Other than that I figure if I can keep myself entertained for 75%+ of my waking life, assuming I die at some point, it won't have been a complete failure... perhaps a tie.
I have a couple questions. (They are the same ones that I ask to everyone who seeks immortality.)

1. What do you think the probability is that you will achieve your goal? I just want your estimate.
2. What about the 2nd law of thermodynamics? Eventually, everything will just... grind to a halt. Or when you say "immortality," do you really just mean that you want to live for a considerably long time (say, 20,000 or 20,000,000 years)?

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Re: What is success?

Postby tiny » Fri Mar 21, 2008 2:25 pm UTC

My mom says:
"Success is when you achieve what you want; happiness is when you achieve what you need."

Personally I don't think in terms of 'success'. I use the word 'accomplishment'.
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Re: What is success?

Postby Robin S » Fri Mar 21, 2008 2:49 pm UTC

"Happiness is when you achieve what you need" depends on your definition of "need". I would argue that "when you achieve what you want" is a better definition of happiness, though still circular.
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Re: What is success?

Postby nsmjohn » Fri Mar 21, 2008 4:08 pm UTC

++$_ wrote:
nsmjohn wrote:I'll consider myself a success once I achieve immortality (for those of you who think I am joking I would like to inform you that I am actually being fairly serious, I am also agnostic/athiest so it has nothing to do with the "afterlife").

Other than that I figure if I can keep myself entertained for 75%+ of my waking life, assuming I die at some point, it won't have been a complete failure... perhaps a tie.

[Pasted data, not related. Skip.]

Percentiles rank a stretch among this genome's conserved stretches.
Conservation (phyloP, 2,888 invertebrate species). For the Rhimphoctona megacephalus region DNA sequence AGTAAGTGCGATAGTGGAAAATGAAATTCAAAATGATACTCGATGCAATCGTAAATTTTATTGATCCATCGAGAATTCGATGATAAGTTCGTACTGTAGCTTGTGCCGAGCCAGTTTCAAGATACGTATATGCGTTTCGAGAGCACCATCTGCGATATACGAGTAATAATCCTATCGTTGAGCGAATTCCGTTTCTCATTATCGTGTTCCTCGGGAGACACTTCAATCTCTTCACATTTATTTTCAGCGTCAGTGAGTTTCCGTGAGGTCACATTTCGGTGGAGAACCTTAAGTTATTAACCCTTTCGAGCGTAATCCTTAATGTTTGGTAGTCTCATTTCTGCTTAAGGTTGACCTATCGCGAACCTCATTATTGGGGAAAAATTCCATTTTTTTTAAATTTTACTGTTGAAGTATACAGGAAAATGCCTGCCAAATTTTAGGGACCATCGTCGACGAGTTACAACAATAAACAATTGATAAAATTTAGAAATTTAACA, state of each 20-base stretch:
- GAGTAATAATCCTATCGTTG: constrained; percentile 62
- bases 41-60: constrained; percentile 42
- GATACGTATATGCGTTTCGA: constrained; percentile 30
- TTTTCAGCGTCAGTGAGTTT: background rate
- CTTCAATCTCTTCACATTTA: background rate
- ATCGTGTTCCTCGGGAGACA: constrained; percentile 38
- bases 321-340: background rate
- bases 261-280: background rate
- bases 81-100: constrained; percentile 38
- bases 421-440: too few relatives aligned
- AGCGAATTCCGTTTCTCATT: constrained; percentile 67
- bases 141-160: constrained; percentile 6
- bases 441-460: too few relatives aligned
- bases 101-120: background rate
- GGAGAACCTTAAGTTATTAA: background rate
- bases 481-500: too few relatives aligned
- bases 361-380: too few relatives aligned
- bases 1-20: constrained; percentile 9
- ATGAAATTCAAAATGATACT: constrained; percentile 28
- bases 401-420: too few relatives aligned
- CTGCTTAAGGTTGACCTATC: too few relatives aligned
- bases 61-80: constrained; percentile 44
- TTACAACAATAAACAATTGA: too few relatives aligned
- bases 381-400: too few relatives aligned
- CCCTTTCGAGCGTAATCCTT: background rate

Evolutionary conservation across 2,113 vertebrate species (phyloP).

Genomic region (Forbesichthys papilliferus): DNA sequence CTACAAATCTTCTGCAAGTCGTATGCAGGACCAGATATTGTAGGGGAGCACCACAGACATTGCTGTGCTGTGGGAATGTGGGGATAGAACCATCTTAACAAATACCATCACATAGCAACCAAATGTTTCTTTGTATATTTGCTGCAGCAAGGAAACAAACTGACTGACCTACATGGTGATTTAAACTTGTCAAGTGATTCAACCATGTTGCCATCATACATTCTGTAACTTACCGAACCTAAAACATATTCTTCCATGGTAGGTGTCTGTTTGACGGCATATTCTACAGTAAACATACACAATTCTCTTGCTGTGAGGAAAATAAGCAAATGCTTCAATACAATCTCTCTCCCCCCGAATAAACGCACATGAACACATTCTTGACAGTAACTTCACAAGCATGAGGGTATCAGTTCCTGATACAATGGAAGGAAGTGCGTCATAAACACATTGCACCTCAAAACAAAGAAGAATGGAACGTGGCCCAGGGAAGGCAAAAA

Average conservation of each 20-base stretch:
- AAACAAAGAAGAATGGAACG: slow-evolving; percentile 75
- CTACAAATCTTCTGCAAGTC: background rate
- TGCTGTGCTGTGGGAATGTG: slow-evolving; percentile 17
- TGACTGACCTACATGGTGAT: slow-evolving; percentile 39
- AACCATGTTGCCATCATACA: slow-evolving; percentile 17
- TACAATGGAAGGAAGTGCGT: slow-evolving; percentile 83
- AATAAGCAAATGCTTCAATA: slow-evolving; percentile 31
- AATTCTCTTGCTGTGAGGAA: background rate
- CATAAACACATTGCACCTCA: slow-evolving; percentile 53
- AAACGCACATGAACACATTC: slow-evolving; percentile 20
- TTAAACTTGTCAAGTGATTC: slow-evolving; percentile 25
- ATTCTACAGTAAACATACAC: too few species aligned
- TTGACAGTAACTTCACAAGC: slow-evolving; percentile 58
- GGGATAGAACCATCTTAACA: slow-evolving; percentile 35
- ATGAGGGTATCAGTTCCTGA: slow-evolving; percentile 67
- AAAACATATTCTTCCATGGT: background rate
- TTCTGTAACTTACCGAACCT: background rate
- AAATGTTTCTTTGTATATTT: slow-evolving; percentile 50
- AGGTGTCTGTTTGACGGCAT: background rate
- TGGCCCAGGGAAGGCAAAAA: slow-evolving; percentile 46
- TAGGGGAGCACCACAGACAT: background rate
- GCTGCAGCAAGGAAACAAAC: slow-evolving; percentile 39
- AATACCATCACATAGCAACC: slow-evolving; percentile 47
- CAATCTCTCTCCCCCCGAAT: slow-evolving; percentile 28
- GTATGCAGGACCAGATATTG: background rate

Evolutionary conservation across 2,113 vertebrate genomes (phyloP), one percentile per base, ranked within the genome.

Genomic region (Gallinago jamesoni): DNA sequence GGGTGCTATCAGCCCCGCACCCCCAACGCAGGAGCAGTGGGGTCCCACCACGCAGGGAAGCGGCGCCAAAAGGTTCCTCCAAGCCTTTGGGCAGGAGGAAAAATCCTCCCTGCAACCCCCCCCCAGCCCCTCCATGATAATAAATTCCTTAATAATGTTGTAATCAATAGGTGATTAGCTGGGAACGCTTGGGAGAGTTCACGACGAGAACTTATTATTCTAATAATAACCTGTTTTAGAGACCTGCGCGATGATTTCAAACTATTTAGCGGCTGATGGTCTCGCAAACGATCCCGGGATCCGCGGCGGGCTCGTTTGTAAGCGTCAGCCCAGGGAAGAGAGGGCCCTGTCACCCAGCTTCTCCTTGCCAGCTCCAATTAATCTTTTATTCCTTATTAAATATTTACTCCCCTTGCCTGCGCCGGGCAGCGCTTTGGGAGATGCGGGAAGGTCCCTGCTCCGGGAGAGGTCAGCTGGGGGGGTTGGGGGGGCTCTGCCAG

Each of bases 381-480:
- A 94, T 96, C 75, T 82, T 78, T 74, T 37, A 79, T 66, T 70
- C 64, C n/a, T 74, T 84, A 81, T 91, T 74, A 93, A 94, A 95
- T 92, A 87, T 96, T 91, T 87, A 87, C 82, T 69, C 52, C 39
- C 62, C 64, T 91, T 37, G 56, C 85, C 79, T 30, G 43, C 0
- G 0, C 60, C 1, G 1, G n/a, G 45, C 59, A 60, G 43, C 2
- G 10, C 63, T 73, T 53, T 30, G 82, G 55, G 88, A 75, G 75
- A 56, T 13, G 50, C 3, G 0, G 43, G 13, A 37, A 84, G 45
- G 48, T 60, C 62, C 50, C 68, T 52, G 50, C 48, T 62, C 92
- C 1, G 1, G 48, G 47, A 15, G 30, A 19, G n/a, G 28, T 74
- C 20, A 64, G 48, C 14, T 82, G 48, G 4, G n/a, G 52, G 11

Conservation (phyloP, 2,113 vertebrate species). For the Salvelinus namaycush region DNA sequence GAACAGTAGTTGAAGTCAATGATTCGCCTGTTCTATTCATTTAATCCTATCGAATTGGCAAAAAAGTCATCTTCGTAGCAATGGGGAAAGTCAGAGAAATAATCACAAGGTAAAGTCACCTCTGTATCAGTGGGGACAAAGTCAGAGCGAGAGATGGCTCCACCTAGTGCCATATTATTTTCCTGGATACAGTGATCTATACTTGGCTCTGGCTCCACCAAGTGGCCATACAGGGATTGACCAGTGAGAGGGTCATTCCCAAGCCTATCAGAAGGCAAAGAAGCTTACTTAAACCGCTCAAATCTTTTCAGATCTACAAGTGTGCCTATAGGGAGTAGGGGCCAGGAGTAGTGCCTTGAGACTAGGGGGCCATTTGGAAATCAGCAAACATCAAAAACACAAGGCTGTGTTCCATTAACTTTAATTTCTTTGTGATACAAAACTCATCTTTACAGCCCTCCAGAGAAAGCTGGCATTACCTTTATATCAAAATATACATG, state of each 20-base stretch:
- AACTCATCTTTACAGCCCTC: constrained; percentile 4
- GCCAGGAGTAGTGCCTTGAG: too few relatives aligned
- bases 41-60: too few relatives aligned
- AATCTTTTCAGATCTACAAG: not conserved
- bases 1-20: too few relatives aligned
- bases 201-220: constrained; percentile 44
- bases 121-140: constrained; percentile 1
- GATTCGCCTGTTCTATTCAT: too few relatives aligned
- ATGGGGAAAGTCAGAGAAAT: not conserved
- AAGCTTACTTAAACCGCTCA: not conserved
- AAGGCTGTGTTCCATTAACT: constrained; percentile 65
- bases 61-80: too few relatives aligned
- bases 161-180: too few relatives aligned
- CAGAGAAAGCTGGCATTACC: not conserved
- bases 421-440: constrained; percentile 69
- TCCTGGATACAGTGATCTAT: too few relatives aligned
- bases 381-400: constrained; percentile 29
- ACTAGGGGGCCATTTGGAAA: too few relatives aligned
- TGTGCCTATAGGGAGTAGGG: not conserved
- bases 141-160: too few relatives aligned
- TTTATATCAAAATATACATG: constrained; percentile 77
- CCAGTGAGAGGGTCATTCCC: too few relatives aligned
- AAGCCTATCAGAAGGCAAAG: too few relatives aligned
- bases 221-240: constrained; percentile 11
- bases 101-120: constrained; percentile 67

I have a couple questions. (They are the same ones that I ask to everyone who seeks immortality.)

1. What do you think the probability is that you will achieve your goal? I just want your estimate.
2. What about the 2nd law of thermodynamics? Eventually, everything will just... grind to a halt. Or when you say "immortality," do you really just mean that you want to live for a considerably long time (say, 20,000 or 20,000,000 years)?


Well...

1. I am not sure what the probability I will acheive my goal is. I am really placing a lot of my hopes on some technology that doesn't exist yet but is theoretically possible within the next 40 years or so. In short I feel that if I can live to around 60 or 70 I stand an ok chance of finding a solution to my "problem".
2. When I say immortality I mean a considerably long time. I also think of it in terms that I won't die of natural causes (my body failing on me). I don't expect to be invincible, so murder, suicide, and natural disasters will still pose a concern. I would place the Universe grinding to a halt under natural disasters.
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Re: What is success?

Postby ++$_ » Fri Mar 21, 2008 6:14 pm UTC

I see. I guess I don't really understand why this would be someone's goal -- about 50% of the time the only thought that keeps me going is that I will die soon. That sounds paradoxical, but whatever.

As for "what is success," success is breaking free of the brain-dead goals that society sets for you, and accomplishing something that is truly your own goal.

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Re: What is success?